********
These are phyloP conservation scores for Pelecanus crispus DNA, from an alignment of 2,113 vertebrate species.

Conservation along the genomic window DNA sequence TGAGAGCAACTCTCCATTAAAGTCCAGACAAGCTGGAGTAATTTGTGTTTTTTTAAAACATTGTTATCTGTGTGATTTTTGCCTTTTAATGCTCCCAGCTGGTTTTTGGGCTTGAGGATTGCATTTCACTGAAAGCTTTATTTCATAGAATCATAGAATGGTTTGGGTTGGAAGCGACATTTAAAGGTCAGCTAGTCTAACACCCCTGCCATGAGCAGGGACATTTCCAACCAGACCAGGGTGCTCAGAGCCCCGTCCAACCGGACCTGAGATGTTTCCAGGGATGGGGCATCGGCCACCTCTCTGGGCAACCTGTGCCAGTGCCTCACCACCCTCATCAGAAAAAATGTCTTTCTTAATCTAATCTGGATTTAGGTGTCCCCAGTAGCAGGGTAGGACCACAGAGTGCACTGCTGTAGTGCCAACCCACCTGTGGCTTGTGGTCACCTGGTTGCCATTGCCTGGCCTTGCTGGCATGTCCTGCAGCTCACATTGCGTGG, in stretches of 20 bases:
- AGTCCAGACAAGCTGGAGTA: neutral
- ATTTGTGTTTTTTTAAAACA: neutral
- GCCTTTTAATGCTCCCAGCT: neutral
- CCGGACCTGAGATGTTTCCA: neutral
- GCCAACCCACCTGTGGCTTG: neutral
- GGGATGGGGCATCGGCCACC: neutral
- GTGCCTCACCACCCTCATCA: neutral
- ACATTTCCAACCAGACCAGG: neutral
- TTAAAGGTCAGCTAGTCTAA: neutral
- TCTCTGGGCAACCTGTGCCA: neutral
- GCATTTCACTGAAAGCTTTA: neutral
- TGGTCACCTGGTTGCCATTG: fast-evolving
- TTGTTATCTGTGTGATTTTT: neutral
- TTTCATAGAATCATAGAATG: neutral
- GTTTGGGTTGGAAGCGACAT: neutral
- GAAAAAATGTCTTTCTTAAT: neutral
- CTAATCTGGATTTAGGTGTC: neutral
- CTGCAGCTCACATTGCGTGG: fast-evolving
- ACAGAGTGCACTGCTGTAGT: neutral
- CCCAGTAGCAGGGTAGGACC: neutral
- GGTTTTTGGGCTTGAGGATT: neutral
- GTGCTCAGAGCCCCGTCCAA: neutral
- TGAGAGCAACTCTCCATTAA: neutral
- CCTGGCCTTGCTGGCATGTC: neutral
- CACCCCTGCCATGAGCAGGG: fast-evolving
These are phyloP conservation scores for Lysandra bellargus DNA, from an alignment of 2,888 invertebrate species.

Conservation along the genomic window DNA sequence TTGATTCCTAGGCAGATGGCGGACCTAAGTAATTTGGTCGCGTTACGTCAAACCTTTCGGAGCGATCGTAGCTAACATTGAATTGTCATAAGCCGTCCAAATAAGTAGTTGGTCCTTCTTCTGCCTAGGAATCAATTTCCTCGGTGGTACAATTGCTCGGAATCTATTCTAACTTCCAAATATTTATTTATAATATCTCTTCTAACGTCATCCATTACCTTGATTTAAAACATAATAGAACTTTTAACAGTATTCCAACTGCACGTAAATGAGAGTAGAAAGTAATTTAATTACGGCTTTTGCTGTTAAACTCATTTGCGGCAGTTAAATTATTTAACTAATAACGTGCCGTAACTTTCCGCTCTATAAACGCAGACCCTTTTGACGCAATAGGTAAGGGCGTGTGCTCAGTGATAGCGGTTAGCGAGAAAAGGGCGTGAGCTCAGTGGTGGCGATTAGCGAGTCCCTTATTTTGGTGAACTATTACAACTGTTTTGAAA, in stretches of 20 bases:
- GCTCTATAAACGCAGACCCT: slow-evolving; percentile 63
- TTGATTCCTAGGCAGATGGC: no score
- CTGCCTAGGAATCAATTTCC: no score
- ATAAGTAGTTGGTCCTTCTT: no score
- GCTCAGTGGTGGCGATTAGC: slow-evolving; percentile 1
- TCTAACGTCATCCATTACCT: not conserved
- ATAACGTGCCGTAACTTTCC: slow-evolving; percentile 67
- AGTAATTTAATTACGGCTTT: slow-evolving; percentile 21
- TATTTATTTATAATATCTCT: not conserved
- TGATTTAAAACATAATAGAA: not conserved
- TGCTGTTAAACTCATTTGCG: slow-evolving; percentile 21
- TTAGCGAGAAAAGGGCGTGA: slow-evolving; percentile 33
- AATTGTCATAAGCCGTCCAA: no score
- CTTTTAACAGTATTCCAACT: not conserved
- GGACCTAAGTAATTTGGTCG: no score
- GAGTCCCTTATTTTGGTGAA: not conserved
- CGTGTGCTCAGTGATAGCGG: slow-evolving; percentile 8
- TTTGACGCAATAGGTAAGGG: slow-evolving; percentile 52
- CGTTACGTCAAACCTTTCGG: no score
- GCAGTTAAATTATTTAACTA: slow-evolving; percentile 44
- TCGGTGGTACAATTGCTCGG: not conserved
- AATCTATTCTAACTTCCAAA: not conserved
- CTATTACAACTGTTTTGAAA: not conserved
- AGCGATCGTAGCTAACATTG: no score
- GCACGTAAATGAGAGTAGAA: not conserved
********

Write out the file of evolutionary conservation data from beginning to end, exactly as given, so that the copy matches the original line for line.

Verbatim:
These are phyloP conservation scores for Pelecanus crispus DNA, from an alignment of 2,113 vertebrate species.

Conservation along the genomic window DNA sequence TGAGAGCAACTCTCCATTAAAGTCCAGACAAGCTGGAGTAATTTGTGTTTTTTTAAAACATTGTTATCTGTGTGATTTTTGCCTTTTAATGCTCCCAGCTGGTTTTTGGGCTTGAGGATTGCATTTCACTGAAAGCTTTATTTCATAGAATCATAGAATGGTTTGGGTTGGAAGCGACATTTAAAGGTCAGCTAGTCTAACACCCCTGCCATGAGCAGGGACATTTCCAACCAGACCAGGGTGCTCAGAGCCCCGTCCAACCGGACCTGAGATGTTTCCAGGGATGGGGCATCGGCCACCTCTCTGGGCAACCTGTGCCAGTGCCTCACCACCCTCATCAGAAAAAATGTCTTTCTTAATCTAATCTGGATTTAGGTGTCCCCAGTAGCAGGGTAGGACCACAGAGTGCACTGCTGTAGTGCCAACCCACCTGTGGCTTGTGGTCACCTGGTTGCCATTGCCTGGCCTTGCTGGCATGTCCTGCAGCTCACATTGCGTGG, in stretches of 20 bases:
- AGTCCAGACAAGCTGGAGTA: neutral
- ATTTGTGTTTTTTTAAAACA: neutral
- GCCTTTTAATGCTCCCAGCT: neutral
- CCGGACCTGAGATGTTTCCA: neutral
- GCCAACCCACCTGTGGCTTG: neutral
- GGGATGGGGCATCGGCCACC: neutral
- GTGCCTCACCACCCTCATCA: neutral
- ACATTTCCAACCAGACCAGG: neutral
- TTAAAGGTCAGCTAGTCTAA: neutral
- TCTCTGGGCAACCTGTGCCA: neutral
- GCATTTCACTGAAAGCTTTA: neutral
- TGGTCACCTGGTTGCCATTG: fast-evolving
- TTGTTATCTGTGTGATTTTT: neutral
- TTTCATAGAATCATAGAATG: neutral
- GTTTGGGTTGGAAGCGACAT: neutral
- GAAAAAATGTCTTTCTTAAT: neutral
- CTAATCTGGATTTAGGTGTC: neutral
- CTGCAGCTCACATTGCGTGG: fast-evolving
- ACAGAGTGCACTGCTGTAGT: neutral
- CCCAGTAGCAGGGTAGGACC: neutral
- GGTTTTTGGGCTTGAGGATT: neutral
- GTGCTCAGAGCCCCGTCCAA: neutral
- TGAGAGCAACTCTCCATTAA: neutral
- CCTGGCCTTGCTGGCATGTC: neutral
- CACCCCTGCCATGAGCAGGG: fast-evolving
These are phyloP conservation scores for Lysandra bellargus DNA, from an alignment of 2,888 invertebrate species.

Conservation along the genomic window DNA sequence TTGATTCCTAGGCAGATGGCGGACCTAAGTAATTTGGTCGCGTTACGTCAAACCTTTCGGAGCGATCGTAGCTAACATTGAATTGTCATAAGCCGTCCAAATAAGTAGTTGGTCCTTCTTCTGCCTAGGAATCAATTTCCTCGGTGGTACAATTGCTCGGAATCTATTCTAACTTCCAAATATTTATTTATAATATCTCTTCTAACGTCATCCATTACCTTGATTTAAAACATAATAGAACTTTTAACAGTATTCCAACTGCACGTAAATGAGAGTAGAAAGTAATTTAATTACGGCTTTTGCTGTTAAACTCATTTGCGGCAGTTAAATTATTTAACTAATAACGTGCCGTAACTTTCCGCTCTATAAACGCAGACCCTTTTGACGCAATAGGTAAGGGCGTGTGCTCAGTGATAGCGGTTAGCGAGAAAAGGGCGTGAGCTCAGTGGTGGCGATTAGCGAGTCCCTTATTTTGGTGAACTATTACAACTGTTTTGAAA, in stretches of 20 bases:
- GCTCTATAAACGCAGACCCT: slow-evolving; percentile 63
- TTGATTCCTAGGCAGATGGC: no score
- CTGCCTAGGAATCAATTTCC: no score
- ATAAGTAGTTGGTCCTTCTT: no score
- GCTCAGTGGTGGCGATTAGC: slow-evolving; percentile 1
- TCTAACGTCATCCATTACCT: not conserved
- ATAACGTGCCGTAACTTTCC: slow-evolving; percentile 67
- AGTAATTTAATTACGGCTTT: slow-evolving; percentile 21
- TATTTATTTATAATATCTCT: not conserved
- TGATTTAAAACATAATAGAA: not conserved
- TGCTGTTAAACTCATTTGCG: slow-evolving; percentile 21
- TTAGCGAGAAAAGGGCGTGA: slow-evolving; percentile 33
- AATTGTCATAAGCCGTCCAA: no score
- CTTTTAACAGTATTCCAACT: not conserved
- GGACCTAAGTAATTTGGTCG: no score
- GAGTCCCTTATTTTGGTGAA: not conserved
- CGTGTGCTCAGTGATAGCGG: slow-evolving; percentile 8
- TTTGACGCAATAGGTAAGGG: slow-evolving; percentile 52
- CGTTACGTCAAACCTTTCGG: no score
- GCAGTTAAATTATTTAACTA: slow-evolving; percentile 44
- TCGGTGGTACAATTGCTCGG: not conserved
- AATCTATTCTAACTTCCAAA: not conserved
- CTATTACAACTGTTTTGAAA: not conserved
- AGCGATCGTAGCTAACATTG: no score
- GCACGTAAATGAGAGTAGAA: not conserved